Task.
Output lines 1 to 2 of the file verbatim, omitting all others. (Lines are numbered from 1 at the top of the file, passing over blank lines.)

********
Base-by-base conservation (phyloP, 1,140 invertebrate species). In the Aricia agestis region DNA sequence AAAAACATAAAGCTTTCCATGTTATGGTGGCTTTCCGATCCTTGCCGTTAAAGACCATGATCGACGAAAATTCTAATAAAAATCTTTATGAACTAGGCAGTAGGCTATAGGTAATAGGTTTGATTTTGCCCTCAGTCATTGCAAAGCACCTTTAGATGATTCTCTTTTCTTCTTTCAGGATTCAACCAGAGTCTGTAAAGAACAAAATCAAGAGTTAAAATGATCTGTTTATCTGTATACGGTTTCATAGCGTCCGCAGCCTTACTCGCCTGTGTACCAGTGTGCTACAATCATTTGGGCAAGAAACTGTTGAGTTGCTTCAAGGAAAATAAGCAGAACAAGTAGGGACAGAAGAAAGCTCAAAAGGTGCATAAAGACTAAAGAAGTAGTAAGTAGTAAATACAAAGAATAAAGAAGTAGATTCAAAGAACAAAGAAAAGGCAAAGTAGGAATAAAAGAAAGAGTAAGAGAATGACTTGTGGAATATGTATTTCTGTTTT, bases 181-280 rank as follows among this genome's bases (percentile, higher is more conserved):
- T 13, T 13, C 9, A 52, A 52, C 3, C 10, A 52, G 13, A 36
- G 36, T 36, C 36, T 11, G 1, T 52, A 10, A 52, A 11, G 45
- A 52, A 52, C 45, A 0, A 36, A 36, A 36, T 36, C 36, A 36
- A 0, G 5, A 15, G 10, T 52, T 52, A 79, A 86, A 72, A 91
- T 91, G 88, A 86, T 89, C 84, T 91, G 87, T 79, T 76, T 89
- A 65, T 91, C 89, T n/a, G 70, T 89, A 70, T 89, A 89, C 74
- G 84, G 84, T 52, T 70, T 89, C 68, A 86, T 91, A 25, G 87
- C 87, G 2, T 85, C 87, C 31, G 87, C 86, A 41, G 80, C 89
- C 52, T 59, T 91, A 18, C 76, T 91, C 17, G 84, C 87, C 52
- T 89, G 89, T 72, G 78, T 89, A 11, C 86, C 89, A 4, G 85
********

Base-by-base conservation (phyloP, 1,140 invertebrate species). In the Aricia agestis region DNA sequence AAAAACATAAAGCTTTCCATGTTATGGTGGCTTTCCGATCCTTGCCGTTAAAGACCATGATCGACGAAAATTCTAATAAAAATCTTTATGAACTAGGCAGTAGGCTATAGGTAATAGGTTTGATTTTGCCCTCAGTCATTGCAAAGCACCTTTAGATGATTCTCTTTTCTTCTTTCAGGATTCAACCAGAGTCTGTAAAGAACAAAATCAAGAGTTAAAATGATCTGTTTATCTGTATACGGTTTCATAGCGTCCGCAGCCTTACTCGCCTGTGTACCAGTGTGCTACAATCATTTGGGCAAGAAACTGTTGAGTTGCTTCAAGGAAAATAAGCAGAACAAGTAGGGACAGAAGAAAGCTCAAAAGGTGCATAAAGACTAAAGAAGTAGTAAGTAGTAAATACAAAGAATAAAGAAGTAGATTCAAAGAACAAAGAAAAGGCAAAGTAGGAATAAAAGAAAGAGTAAGAGAATGACTTGTGGAATATGTATTTCTGTTTT, bases 181-280 rank as follows among this genome's bases (percentile, higher is more conserved):
- T 13, T 13, C 9, A 52, A 52, C 3, C 10, A 52, G 13, A 36